And as adults, long after he has gone, we still keep the secret from others. For me, the truth is I was protecting myself. I didn’t want others to know my old man was a hopeless drunk, a man who had died penniless in a run-down boarding house. I didn’t want people to think there was something wrong with me by association. My pride kept Dad’s alcoholism private, lest others thought less of me, looked for signs of dysfunction and held reservations about my worthiness. And that is the main reason I have been afraid to tell the story. Afraid too of the anger others close to him will feel should my revelations arouse that same fear.

But, “When you ain’t got nothing, you ain’t got nothing to lose” (Bob Dylan). And old age brings me closer to that moment when I ain’t got nothing in this world to worry about. Closer to not giving a hoot what others think because in the end being precious and private about a story that can benefit others is selfish. The ridiculousness of my ego is beyond measure sometimes. I see it in others too. Guarded and secretive about their lives lest others discover they and their family are not perfect. The scandal of it all! When in reality no one really cares and all I’m  doing is depriving someone of a good story they could have gained from.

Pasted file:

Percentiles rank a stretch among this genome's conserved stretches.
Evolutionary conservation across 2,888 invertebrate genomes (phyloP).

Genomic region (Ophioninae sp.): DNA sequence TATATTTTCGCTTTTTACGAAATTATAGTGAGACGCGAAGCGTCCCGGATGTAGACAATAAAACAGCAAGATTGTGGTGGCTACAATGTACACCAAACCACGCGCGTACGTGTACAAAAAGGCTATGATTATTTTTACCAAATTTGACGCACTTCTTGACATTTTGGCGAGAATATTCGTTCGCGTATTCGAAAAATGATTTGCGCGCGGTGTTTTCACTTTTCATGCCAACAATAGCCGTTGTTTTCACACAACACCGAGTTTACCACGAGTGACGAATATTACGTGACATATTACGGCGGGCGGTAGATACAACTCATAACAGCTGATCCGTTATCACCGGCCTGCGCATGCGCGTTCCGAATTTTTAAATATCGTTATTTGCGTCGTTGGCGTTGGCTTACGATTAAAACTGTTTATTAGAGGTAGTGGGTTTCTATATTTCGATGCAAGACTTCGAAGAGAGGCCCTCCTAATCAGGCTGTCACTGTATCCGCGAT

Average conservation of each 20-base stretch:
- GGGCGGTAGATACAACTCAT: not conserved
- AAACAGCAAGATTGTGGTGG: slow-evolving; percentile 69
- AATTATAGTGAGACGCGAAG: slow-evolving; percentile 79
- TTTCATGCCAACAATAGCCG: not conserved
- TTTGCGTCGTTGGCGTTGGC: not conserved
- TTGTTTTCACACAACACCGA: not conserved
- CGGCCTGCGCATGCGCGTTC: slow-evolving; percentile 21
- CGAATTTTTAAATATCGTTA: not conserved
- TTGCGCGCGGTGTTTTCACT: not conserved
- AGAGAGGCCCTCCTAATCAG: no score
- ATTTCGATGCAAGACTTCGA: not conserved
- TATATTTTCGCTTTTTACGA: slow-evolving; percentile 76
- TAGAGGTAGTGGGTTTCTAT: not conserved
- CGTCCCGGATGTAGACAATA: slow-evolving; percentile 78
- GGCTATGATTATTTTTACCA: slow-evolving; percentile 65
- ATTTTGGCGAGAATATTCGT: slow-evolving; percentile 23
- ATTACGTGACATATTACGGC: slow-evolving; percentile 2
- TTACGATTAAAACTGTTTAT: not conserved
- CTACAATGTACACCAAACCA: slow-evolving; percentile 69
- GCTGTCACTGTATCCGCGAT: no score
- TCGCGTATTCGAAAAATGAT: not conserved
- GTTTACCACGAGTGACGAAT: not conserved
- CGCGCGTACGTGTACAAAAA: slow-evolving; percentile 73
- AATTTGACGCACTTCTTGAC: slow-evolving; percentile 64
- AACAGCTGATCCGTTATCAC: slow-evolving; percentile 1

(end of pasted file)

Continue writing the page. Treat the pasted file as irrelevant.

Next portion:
Stephen Pokere, All Black, in addressing a group of Northland children about drug and alcohol abuse once said, “I never used drugs. A wise man learns from his mistakes. A wiser man learns from the mistakes of others.” In that spirit, I’ve given up my Irish pride and laid it all out there in the hope someone learns from my mistakes and those of my father’s. 

Back now, grateful for having been given an angel to do it with, because I certainly needed one.

GetFrank is pleased to offer our viewers a chance to win a copy of "Father Like Mine",  $32.99.

To enter, simply comment below then head over to our Love & Relationships Forum to make a decent contribution to finalize your entry. Make sure you check out next weeks Newsletter to see if you're one of our winners.


Winner(s) :  Nos4R2D2

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  • Nos4R2D2 says
    Alcoholism played a factor in my upbringing. Sounds like an interesting read please, thank you.
  • bear says
  • carole says
    Sounds like an awesome read ,would love to win
  • jb2610 says
    I'd love to read this one.
  • nzbear says
    Having been in this position i would find this a very personal interest in reading..
  • Lee says
    very interested in this
  • Gabser says
    Some good bedtime reading.
  • Charchar says
    These books are sad reads but should be read.
  • If it gets me down too much I can always peel the scab off a fresh one and get hammered.
  • Judy says
    Great book